POLITICS
07/09/2015 05:45 pm ET Updated Jul 10, 2015

FBI Director James Comey Still Unsure If White Supremacist's Attack In Charleston Was Terrorism

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WASHINGTON -- FBI Director James Comey said Thursday he's still not sure whether the killings of nine African-Americans inside a church in South Carolina last month meets the legal definition of terrorism.

The FBI defines terrorism as "the unlawful use of force or violence against persons or property to intimidate or coerce a government, the civilian population, or any segment thereof in furtherance of political or social objectives.” Dylann Roof, 21, who is charged in the fatal shootings of nine people during a prayer service at the Emanuel African Methodist Episcopal Church in downtown Charleston, apparently wrote a racist manifesto saying he wanted to "protect the White race" and had "no choice" but to kill innocent worshipers.

"I am not in the position to, alone, go into the ghetto and fight," the manifesto says. "I chose Charleston because it is most historic city in my state, and at one time had the highest ratio of blacks to Whites in the country. We have no skinheads, no real KKK, no one doing anything but talking on the internet. Well someone has to have the bravery to take it to the real world, and I guess that has to be me."

Before the manifesto surfaced online, Comey said he was unsure whether the shooting was a "political act.” An FBI spokesman said Comey's comments were made while the situation was "still fluid." But now that Roof's motivations are more clear, Comey said he's still not sure.

"I don't know yet," Comey said Thursday, when The Huffington Post asked him whether the Charleston shooting was an act of terrorism. "I was asked about that a day or so after and said that, based on what I knew at that point, I didn't see it fitting the definition. Since then, we're found the so-called manifesto online, so I know the investigators and prosecutors are looking at it through the lens of hate crime, through the lens, potentially, of terrorism."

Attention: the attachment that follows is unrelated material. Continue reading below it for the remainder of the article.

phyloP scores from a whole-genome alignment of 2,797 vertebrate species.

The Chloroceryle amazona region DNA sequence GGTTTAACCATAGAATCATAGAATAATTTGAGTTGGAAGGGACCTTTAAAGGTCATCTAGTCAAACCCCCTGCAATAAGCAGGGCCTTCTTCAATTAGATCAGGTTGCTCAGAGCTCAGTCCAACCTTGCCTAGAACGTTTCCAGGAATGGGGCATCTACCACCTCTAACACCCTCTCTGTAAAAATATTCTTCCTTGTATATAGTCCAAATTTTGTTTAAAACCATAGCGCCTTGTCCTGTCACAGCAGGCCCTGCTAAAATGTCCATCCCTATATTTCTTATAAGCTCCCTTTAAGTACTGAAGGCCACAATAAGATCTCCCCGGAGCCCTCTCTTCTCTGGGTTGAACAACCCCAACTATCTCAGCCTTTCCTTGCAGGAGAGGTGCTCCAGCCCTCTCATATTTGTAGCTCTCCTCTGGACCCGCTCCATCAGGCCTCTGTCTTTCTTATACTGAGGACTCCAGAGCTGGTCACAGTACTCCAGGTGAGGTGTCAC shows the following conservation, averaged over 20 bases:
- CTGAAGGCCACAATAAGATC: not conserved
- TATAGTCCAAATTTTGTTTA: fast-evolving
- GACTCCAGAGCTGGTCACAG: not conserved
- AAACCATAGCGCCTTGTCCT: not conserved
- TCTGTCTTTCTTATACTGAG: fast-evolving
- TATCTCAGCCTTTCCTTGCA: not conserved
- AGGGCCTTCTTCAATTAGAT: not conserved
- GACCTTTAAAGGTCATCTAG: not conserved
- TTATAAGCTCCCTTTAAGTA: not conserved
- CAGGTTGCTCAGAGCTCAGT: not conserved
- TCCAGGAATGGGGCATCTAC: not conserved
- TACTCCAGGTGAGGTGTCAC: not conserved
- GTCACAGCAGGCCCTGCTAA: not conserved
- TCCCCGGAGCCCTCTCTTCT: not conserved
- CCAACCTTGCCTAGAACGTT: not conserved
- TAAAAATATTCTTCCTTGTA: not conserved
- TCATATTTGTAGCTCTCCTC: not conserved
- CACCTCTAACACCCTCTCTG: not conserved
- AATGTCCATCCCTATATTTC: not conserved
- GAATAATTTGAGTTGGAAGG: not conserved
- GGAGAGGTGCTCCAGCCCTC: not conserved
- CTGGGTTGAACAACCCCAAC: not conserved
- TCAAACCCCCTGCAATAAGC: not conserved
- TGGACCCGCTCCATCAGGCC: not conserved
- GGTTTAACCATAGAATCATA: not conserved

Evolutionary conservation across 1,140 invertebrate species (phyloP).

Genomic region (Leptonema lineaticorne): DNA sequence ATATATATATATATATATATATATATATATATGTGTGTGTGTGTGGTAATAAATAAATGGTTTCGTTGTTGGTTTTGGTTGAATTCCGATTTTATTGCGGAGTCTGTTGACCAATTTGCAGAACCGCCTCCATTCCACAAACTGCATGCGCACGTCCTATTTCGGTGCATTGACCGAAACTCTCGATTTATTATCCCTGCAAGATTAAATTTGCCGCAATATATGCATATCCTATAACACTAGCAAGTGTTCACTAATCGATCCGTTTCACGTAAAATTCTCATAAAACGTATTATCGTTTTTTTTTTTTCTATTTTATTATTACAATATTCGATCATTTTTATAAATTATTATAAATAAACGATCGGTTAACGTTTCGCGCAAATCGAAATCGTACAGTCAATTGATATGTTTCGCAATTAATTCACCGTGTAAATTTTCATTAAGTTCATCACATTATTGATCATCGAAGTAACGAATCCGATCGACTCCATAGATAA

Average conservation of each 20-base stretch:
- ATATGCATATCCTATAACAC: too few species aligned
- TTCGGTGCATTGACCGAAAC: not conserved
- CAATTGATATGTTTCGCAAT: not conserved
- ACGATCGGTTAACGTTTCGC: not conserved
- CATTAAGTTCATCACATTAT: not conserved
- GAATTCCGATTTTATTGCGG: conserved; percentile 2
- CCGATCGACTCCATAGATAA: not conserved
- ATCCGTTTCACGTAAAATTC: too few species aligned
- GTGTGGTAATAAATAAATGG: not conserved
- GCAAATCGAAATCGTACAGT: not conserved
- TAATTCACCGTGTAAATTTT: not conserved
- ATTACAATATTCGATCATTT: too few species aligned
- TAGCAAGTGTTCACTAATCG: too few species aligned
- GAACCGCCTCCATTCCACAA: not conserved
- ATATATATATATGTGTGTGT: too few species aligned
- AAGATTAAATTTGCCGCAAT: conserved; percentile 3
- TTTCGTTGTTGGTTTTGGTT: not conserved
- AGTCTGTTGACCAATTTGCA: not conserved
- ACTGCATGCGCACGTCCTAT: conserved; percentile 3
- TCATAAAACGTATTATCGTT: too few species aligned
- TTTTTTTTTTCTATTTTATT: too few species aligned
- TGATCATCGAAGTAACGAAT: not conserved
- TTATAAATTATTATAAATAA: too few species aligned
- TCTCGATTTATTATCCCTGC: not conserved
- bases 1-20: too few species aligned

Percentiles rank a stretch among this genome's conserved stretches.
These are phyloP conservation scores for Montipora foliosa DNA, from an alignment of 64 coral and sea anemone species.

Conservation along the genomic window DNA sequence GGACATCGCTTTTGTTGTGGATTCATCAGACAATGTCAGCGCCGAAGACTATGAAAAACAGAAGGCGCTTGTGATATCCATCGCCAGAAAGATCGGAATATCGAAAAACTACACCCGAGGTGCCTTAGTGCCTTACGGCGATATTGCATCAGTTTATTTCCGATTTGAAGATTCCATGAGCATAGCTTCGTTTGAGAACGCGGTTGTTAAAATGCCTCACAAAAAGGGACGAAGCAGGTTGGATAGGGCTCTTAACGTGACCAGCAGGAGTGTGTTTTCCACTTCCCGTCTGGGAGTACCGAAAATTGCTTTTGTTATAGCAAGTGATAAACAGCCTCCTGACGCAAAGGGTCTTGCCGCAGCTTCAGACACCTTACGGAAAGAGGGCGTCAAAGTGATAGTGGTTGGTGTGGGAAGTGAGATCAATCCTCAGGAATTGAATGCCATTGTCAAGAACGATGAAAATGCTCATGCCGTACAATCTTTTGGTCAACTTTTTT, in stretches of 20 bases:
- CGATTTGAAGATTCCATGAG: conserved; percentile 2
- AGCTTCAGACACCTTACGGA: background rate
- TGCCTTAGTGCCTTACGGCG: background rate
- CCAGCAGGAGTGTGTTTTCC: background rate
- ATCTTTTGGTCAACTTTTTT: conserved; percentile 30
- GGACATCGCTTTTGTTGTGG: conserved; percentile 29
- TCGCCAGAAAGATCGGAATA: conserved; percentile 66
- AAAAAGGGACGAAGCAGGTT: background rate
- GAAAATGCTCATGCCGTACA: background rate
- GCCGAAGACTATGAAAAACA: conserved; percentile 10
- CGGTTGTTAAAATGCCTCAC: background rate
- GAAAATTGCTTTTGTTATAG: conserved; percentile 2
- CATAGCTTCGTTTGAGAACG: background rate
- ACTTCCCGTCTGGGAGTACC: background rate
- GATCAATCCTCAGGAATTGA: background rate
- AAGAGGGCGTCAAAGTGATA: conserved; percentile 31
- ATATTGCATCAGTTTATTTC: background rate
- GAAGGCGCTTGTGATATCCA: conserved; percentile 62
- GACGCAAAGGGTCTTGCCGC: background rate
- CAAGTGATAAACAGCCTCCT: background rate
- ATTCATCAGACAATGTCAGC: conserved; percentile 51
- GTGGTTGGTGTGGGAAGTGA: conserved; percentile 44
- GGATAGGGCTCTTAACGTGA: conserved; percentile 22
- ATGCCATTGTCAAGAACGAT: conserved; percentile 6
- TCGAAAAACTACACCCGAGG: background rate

The label "doesn't impact the energy that we apply to it," Comey added.

"Given the nature of my business, I only operate in a legal framework," Comey said. "I know there's a definition of terrorism that all of us carry around as a colloquial matter. I know from having talked to them the investigators and prosecutors are looking at it through a bunch of different lenses to figure out what, if any ... federal charges might make sense."

Comey said investigators "work very hard to try to understand the facts, and then Justice will figure out what charges to bring. So the answer is I don't know yet, but I know that our folks will look at it from all angles."

Comey's view contrasts with that of former Attorney General Eric Holder, who told The Huffington Post this week that Charleston was "clearly an act of terrorism." It was a "political-violent" act, Holder said.